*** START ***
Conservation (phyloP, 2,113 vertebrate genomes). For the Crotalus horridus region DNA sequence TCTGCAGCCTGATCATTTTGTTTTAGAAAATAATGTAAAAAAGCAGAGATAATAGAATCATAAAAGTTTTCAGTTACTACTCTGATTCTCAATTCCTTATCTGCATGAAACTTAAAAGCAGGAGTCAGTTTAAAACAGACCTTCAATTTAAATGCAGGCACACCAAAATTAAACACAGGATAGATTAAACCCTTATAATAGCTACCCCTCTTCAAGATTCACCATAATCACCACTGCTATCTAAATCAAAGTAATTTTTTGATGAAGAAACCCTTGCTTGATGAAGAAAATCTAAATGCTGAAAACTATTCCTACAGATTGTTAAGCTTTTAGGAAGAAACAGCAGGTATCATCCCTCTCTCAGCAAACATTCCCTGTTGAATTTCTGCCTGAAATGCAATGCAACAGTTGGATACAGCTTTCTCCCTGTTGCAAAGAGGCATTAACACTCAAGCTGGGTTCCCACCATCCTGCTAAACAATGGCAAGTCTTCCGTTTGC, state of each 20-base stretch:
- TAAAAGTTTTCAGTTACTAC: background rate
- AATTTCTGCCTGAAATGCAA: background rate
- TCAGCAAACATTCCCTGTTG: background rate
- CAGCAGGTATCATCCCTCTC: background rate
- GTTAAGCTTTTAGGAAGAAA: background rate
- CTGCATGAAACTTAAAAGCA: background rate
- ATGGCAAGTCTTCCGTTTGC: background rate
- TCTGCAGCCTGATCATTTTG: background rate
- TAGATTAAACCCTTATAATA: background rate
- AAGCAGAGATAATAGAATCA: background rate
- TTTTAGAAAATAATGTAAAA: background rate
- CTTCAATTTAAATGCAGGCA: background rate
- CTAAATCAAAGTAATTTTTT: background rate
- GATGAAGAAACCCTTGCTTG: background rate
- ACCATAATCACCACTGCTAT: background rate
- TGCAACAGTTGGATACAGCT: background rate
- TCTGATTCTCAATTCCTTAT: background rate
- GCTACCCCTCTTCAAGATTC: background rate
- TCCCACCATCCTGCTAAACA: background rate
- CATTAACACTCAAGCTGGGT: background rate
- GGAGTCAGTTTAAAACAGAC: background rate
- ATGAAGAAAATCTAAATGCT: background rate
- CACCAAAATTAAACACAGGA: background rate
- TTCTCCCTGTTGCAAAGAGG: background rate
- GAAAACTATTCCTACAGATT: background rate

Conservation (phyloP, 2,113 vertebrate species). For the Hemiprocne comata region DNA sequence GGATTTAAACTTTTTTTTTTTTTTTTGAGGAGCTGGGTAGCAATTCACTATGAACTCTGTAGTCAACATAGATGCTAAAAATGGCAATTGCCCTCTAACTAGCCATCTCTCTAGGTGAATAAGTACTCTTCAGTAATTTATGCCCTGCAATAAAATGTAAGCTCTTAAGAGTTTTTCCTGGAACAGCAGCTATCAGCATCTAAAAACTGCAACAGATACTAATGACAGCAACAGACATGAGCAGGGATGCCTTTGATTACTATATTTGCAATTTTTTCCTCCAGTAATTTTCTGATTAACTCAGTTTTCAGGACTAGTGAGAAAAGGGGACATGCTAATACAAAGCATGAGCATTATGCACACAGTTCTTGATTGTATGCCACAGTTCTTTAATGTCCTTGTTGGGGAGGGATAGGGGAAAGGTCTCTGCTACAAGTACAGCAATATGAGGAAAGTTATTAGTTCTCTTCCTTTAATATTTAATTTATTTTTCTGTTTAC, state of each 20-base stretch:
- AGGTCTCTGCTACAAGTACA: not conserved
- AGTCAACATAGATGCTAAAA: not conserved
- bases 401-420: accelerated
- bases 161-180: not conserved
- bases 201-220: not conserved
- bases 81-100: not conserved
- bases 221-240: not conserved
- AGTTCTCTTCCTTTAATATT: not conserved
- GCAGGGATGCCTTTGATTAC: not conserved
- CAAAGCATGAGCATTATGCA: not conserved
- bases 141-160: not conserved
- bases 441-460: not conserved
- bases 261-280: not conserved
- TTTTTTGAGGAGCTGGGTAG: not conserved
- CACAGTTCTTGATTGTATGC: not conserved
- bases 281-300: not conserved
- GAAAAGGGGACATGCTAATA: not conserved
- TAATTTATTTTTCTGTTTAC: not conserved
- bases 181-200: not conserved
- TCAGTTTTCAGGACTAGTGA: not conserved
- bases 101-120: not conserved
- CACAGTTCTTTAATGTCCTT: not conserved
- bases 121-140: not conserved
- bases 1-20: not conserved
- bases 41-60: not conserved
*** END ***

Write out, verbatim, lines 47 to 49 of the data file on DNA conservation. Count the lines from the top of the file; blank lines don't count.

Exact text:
- TCAGTTTTCAGGACTAGTGA: not conserved
- bases 101-120: not conserved
- CACAGTTCTTTAATGTCCTT: not conserved